As educators, we should always be looking to meet the needs of accommodating various learning styles. Often times, as instructors we tend to be creatures of habit, using the same content over and over again. Instructors should be open to using and selecting the appropriate tool that will help students achieve the learning objective. I recently had an instructor that wanted more information or training about how to select the best tool for a particular learning style. I imagine other instructors would have this same question. So here goes. Continue reading
Three months ago, I published a blog entry called “Summer Math Class with Khan Academy: A Case of ‘Manipulated’ Learning”. Ever since then, I have tried a few more rounds of manipulation on my IRB-free research objects—my two kids. As a proud mother of manipulation, I’d like to report on a couple of cases of manipulating learning—and behavior—with tools and rules.
A few weeks back I attended the Fall Forum on Teaching and Learning. This year the theme was Race & Social Identity. This is obviously a very important topic—especially given the polarizing climate that we currently find ourselves in. The Keynote speaker, Terrell Strayhorn, spent a fair amount of time talking about how to create environments in our classrooms that are safe and welcoming for students who come from diverse backgrounds of experiences.
The first episode of Wisdom of the Crowd premiered on October 1st and I had to check it out. Being a lover of crime procedurals and someone who works to bring content to the masses through the use of online platforms, I thought this show would be right up my alley.
The main concept of the show is that a Steve Jobs-like character (Jeffrey Tanner played by Jeremy Piven) has decided to take crowdsourcing to the next level by creating an app, called SOPHIE, where people around the world can share and evaluate evidence to help solve crimes—more specifically to help solve his own daughter Mia’s murder. Everyone has a phone these days, and everyone wants to be a part of something bigger than themselves, so why not create a platform where people can connect with each other and help solve murders without leaving the comfort of their homes?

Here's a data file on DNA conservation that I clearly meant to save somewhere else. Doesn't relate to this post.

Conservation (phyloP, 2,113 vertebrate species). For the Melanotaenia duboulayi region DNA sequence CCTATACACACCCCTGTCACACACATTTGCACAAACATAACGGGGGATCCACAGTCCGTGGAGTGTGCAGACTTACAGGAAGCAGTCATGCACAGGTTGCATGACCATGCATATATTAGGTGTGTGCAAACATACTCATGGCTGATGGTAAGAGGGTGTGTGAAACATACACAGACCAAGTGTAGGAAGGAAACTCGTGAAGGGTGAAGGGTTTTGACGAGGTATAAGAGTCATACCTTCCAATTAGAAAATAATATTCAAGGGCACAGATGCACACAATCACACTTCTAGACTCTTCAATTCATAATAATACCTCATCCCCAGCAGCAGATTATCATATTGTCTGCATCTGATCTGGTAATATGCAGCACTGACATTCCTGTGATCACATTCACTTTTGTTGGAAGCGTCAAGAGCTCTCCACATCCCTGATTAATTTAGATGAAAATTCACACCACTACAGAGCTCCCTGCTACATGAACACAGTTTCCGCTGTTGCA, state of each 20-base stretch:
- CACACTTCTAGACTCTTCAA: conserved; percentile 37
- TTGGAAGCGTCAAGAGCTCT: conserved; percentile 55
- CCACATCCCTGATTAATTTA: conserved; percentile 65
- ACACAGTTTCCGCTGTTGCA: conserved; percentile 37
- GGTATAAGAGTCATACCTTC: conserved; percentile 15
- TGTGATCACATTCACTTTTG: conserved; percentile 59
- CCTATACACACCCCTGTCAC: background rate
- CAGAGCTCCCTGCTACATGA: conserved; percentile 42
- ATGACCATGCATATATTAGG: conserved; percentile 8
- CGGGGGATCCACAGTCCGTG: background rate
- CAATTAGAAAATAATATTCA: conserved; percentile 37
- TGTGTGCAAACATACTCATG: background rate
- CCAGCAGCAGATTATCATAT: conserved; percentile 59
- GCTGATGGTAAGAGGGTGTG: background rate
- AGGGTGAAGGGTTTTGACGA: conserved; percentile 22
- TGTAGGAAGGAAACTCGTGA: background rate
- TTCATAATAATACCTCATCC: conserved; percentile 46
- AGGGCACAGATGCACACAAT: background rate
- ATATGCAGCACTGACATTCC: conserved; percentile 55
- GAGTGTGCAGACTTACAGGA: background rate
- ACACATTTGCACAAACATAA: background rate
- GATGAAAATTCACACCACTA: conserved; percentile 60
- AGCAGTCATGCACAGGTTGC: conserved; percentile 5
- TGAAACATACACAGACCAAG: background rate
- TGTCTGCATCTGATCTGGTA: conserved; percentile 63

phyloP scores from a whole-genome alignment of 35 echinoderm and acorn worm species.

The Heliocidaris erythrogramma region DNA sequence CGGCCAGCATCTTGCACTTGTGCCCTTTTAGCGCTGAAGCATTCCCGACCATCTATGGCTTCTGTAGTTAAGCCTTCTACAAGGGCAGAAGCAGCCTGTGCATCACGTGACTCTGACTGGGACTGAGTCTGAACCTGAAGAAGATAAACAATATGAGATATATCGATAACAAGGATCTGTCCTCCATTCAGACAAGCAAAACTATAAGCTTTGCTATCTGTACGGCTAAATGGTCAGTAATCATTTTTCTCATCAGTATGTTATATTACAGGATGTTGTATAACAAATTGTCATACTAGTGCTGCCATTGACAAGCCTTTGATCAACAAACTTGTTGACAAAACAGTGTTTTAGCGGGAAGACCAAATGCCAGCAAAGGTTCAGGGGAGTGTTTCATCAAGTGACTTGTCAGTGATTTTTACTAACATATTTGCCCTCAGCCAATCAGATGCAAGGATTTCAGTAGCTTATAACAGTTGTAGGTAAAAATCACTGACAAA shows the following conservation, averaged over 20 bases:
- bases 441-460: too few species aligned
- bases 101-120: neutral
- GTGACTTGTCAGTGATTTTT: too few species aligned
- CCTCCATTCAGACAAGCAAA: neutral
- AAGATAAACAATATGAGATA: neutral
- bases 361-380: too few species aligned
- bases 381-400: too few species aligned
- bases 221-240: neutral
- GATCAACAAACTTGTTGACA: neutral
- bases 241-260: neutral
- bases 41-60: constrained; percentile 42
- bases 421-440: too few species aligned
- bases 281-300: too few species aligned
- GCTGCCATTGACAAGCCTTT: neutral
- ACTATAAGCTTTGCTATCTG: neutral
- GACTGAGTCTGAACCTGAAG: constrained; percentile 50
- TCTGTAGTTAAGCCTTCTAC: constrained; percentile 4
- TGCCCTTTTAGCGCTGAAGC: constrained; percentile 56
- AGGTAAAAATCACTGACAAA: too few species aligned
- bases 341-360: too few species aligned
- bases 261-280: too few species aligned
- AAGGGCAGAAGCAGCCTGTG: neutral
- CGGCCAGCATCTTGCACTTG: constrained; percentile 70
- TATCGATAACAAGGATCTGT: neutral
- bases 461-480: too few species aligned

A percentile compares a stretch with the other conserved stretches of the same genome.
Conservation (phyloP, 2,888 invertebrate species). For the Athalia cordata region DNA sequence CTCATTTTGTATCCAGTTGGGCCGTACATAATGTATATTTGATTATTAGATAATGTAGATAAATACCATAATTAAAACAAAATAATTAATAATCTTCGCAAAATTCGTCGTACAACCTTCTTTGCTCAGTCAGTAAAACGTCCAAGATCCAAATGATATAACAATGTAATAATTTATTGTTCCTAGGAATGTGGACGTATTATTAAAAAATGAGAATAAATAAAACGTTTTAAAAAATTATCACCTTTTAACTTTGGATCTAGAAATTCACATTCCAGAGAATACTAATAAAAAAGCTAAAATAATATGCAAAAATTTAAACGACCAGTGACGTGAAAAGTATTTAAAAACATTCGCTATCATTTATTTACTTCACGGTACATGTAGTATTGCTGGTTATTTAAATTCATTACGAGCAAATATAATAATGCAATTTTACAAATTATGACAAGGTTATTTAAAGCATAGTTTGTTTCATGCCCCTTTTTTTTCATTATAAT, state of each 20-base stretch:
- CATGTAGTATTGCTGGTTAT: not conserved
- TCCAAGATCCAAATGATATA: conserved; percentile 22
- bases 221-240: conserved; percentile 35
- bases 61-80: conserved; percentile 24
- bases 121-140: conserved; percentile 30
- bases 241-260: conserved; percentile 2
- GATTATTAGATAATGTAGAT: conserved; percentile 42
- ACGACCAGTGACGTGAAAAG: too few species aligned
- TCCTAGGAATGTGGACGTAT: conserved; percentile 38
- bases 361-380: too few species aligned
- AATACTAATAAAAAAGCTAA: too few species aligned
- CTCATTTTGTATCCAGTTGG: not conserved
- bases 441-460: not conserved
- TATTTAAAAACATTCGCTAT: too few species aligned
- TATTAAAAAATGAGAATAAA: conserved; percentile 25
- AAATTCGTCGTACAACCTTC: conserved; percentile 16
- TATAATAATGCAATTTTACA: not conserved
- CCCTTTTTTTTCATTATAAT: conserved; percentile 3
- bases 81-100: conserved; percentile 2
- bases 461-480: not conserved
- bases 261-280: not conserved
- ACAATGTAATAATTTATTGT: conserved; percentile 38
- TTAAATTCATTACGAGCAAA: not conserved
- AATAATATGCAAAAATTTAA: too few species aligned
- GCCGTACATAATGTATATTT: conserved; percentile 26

I recently stumbled across a blog post about the 7 habits of highly ineffective developers and couldn’t help but see direct connections to the challenges people encounter when thinking about using educational technology. Like developers, instructors (and instructional designers) face all types of challenges. Understating yourself and being aware of these challenges can help make the most of your time, energy, and resources—as well as lead to better results.
In fall 2017, DePaul upgraded our installation of our learning management system, D2L, to the “Daylight” interface. One of the primary reasons D2L underwent this design overhaul of the entire system was to implement a principal called “Responsive Design.”
Responsive Design is a method of web design whereby developers build one version of a website that is designed to adapt and scale to whatever device it is accessed from. This is in contrast to the early days of smartphones, when developers would create a separate “mobile” site, which you would be redirected to if you were accessing it from a smartphone or tablet. Instead, there is only one version of the site, but the elements move, resize, and adapt depending on the size of the screen the site is viewed from.
I dropped my oldest son off at college in August. Man, that was a tough goodbye. So many unknowns and questions, like, will he survive? Of course he will. However, one area that I probably overcompensated for in high school was reminding him (fairly often) to talk to his teachers, go to the writing and math centers—basically utilize all the academic resources possible. Did he? Not really, unless he was desperately trying to climb out of a hole.
So, would this continue in college? It couldn’t. If it did—well, he might end up back at home.
Recently I had the opportunity to network with a lot of online faculty and instructional designers at the Distance Teaching & Learning Conference in Madison, Wisconsin. When I informed many of them that I was a certified QM reviewer, they instantly became intrigued. A couple of instructors even asked if I thought the program was beneficial and worth investing the time and money into.
Whenever I develop a course or complete a major revision for a course at DePaul, I use the Quality Matters rubric to evaluate the work I have done. As a result, some of those subject matter experts have become intrigued about Quality Matters as well. By the end of this blog, you will be able to determine if Quality Matters is a program that best suits the needs of the people in your workplace.
Go to any online learning conference and you’re sure to hear concern about universities being sued for web accessibility issues under the Americans with Disabilities Act. Making your course site accessible can feel overwhelming, but let’s take a look at a few ways you can make some progress.
Some folks out there would say that a tablet can do what a computer used to, and others argue that while they are always improving in capabilities, tablets are still not occupying the same space in terms of computing power. Desktop computer sales in general have been on the decline for several years now, and tablets keep trying to further bridge the gap. As someone who spends many days testing, evaluating and re-evaluating software and hardware, this situation begs me to answer the question: can I really ditch the laptop?